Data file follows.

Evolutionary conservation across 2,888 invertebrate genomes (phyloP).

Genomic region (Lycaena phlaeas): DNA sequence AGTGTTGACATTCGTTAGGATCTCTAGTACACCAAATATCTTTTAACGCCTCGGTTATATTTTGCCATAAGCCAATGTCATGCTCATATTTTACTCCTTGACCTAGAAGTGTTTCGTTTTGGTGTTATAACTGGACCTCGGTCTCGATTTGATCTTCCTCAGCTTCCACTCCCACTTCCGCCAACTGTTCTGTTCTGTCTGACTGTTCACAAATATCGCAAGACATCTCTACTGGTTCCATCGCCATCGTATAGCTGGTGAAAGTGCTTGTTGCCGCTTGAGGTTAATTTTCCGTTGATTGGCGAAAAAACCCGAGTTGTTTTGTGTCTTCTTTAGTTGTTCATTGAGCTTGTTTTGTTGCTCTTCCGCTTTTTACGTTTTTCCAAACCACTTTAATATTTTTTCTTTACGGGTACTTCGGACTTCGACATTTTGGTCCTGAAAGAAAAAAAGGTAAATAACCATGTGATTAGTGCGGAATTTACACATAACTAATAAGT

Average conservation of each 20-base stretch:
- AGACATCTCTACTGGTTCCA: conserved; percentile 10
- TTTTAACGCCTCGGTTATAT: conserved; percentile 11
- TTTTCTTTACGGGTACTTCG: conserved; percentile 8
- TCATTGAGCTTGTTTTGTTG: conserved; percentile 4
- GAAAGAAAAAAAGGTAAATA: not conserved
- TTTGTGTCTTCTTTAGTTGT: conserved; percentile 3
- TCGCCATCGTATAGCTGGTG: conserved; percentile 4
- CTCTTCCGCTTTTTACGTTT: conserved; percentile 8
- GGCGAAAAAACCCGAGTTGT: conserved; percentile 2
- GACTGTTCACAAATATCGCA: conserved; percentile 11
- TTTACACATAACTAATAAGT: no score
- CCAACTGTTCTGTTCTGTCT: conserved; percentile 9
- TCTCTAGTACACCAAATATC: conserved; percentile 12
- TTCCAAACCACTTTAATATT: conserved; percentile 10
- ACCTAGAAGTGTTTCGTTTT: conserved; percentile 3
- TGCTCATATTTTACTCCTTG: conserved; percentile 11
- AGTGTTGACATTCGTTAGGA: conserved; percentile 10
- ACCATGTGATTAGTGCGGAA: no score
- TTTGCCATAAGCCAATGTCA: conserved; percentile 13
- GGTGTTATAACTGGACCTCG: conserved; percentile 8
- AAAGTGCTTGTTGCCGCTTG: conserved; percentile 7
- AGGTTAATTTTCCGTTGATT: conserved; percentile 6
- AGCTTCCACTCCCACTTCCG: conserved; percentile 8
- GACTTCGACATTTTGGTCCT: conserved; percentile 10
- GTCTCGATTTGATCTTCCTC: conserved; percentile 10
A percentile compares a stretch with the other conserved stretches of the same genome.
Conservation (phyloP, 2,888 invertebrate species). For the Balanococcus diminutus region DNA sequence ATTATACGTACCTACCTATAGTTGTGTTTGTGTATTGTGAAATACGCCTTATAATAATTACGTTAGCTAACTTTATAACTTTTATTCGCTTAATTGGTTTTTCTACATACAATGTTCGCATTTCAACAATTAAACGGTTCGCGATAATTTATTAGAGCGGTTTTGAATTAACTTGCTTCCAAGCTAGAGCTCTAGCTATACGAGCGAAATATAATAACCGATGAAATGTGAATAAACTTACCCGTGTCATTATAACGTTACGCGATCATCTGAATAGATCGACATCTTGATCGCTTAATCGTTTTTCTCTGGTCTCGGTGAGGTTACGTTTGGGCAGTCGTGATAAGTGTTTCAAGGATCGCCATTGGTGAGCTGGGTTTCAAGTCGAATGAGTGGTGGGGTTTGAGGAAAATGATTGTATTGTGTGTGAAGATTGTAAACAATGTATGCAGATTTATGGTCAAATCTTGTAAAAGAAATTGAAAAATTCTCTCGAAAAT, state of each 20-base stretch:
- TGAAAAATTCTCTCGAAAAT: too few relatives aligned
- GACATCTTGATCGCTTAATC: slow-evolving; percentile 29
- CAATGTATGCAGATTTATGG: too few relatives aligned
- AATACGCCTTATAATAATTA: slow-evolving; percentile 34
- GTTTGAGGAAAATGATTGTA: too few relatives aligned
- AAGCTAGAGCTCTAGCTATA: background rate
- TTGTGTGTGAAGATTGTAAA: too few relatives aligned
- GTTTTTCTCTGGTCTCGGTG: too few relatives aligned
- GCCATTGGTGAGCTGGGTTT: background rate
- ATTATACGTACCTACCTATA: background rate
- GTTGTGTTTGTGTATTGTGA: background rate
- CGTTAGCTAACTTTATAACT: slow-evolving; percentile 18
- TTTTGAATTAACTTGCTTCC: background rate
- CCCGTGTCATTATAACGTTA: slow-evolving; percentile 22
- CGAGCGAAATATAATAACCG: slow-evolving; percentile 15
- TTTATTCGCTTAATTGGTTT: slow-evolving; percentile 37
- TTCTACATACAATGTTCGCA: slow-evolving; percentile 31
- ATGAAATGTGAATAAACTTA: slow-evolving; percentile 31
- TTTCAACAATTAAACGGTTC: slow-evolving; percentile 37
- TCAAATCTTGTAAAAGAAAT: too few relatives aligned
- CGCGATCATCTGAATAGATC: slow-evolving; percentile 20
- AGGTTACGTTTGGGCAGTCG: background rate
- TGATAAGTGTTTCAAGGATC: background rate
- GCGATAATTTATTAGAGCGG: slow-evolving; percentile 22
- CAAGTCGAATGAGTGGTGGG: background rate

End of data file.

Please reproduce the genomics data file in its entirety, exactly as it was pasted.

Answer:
Evolutionary conservation across 2,888 invertebrate genomes (phyloP).

Genomic region (Lycaena phlaeas): DNA sequence AGTGTTGACATTCGTTAGGATCTCTAGTACACCAAATATCTTTTAACGCCTCGGTTATATTTTGCCATAAGCCAATGTCATGCTCATATTTTACTCCTTGACCTAGAAGTGTTTCGTTTTGGTGTTATAACTGGACCTCGGTCTCGATTTGATCTTCCTCAGCTTCCACTCCCACTTCCGCCAACTGTTCTGTTCTGTCTGACTGTTCACAAATATCGCAAGACATCTCTACTGGTTCCATCGCCATCGTATAGCTGGTGAAAGTGCTTGTTGCCGCTTGAGGTTAATTTTCCGTTGATTGGCGAAAAAACCCGAGTTGTTTTGTGTCTTCTTTAGTTGTTCATTGAGCTTGTTTTGTTGCTCTTCCGCTTTTTACGTTTTTCCAAACCACTTTAATATTTTTTCTTTACGGGTACTTCGGACTTCGACATTTTGGTCCTGAAAGAAAAAAAGGTAAATAACCATGTGATTAGTGCGGAATTTACACATAACTAATAAGT

Average conservation of each 20-base stretch:
- AGACATCTCTACTGGTTCCA: conserved; percentile 10
- TTTTAACGCCTCGGTTATAT: conserved; percentile 11
- TTTTCTTTACGGGTACTTCG: conserved; percentile 8
- TCATTGAGCTTGTTTTGTTG: conserved; percentile 4
- GAAAGAAAAAAAGGTAAATA: not conserved
- TTTGTGTCTTCTTTAGTTGT: conserved; percentile 3
- TCGCCATCGTATAGCTGGTG: conserved; percentile 4
- CTCTTCCGCTTTTTACGTTT: conserved; percentile 8
- GGCGAAAAAACCCGAGTTGT: conserved; percentile 2
- GACTGTTCACAAATATCGCA: conserved; percentile 11
- TTTACACATAACTAATAAGT: no score
- CCAACTGTTCTGTTCTGTCT: conserved; percentile 9
- TCTCTAGTACACCAAATATC: conserved; percentile 12
- TTCCAAACCACTTTAATATT: conserved; percentile 10
- ACCTAGAAGTGTTTCGTTTT: conserved; percentile 3
- TGCTCATATTTTACTCCTTG: conserved; percentile 11
- AGTGTTGACATTCGTTAGGA: conserved; percentile 10
- ACCATGTGATTAGTGCGGAA: no score
- TTTGCCATAAGCCAATGTCA: conserved; percentile 13
- GGTGTTATAACTGGACCTCG: conserved; percentile 8
- AAAGTGCTTGTTGCCGCTTG: conserved; percentile 7
- AGGTTAATTTTCCGTTGATT: conserved; percentile 6
- AGCTTCCACTCCCACTTCCG: conserved; percentile 8
- GACTTCGACATTTTGGTCCT: conserved; percentile 10
- GTCTCGATTTGATCTTCCTC: conserved; percentile 10
A percentile compares a stretch with the other conserved stretches of the same genome.
Conservation (phyloP, 2,888 invertebrate species). For the Balanococcus diminutus region DNA sequence ATTATACGTACCTACCTATAGTTGTGTTTGTGTATTGTGAAATACGCCTTATAATAATTACGTTAGCTAACTTTATAACTTTTATTCGCTTAATTGGTTTTTCTACATACAATGTTCGCATTTCAACAATTAAACGGTTCGCGATAATTTATTAGAGCGGTTTTGAATTAACTTGCTTCCAAGCTAGAGCTCTAGCTATACGAGCGAAATATAATAACCGATGAAATGTGAATAAACTTACCCGTGTCATTATAACGTTACGCGATCATCTGAATAGATCGACATCTTGATCGCTTAATCGTTTTTCTCTGGTCTCGGTGAGGTTACGTTTGGGCAGTCGTGATAAGTGTTTCAAGGATCGCCATTGGTGAGCTGGGTTTCAAGTCGAATGAGTGGTGGGGTTTGAGGAAAATGATTGTATTGTGTGTGAAGATTGTAAACAATGTATGCAGATTTATGGTCAAATCTTGTAAAAGAAATTGAAAAATTCTCTCGAAAAT, state of each 20-base stretch:
- TGAAAAATTCTCTCGAAAAT: too few relatives aligned
- GACATCTTGATCGCTTAATC: slow-evolving; percentile 29
- CAATGTATGCAGATTTATGG: too few relatives aligned
- AATACGCCTTATAATAATTA: slow-evolving; percentile 34
- GTTTGAGGAAAATGATTGTA: too few relatives aligned
- AAGCTAGAGCTCTAGCTATA: background rate
- TTGTGTGTGAAGATTGTAAA: too few relatives aligned
- GTTTTTCTCTGGTCTCGGTG: too few relatives aligned
- GCCATTGGTGAGCTGGGTTT: background rate
- ATTATACGTACCTACCTATA: background rate
- GTTGTGTTTGTGTATTGTGA: background rate
- CGTTAGCTAACTTTATAACT: slow-evolving; percentile 18
- TTTTGAATTAACTTGCTTCC: background rate
- CCCGTGTCATTATAACGTTA: slow-evolving; percentile 22
- CGAGCGAAATATAATAACCG: slow-evolving; percentile 15
- TTTATTCGCTTAATTGGTTT: slow-evolving; percentile 37
- TTCTACATACAATGTTCGCA: slow-evolving; percentile 31
- ATGAAATGTGAATAAACTTA: slow-evolving; percentile 31
- TTTCAACAATTAAACGGTTC: slow-evolving; percentile 37
- TCAAATCTTGTAAAAGAAAT: too few relatives aligned
- CGCGATCATCTGAATAGATC: slow-evolving; percentile 20
- AGGTTACGTTTGGGCAGTCG: background rate
- TGATAAGTGTTTCAAGGATC: background rate
- GCGATAATTTATTAGAGCGG: slow-evolving; percentile 22
- CAAGTCGAATGAGTGGTGGG: background rate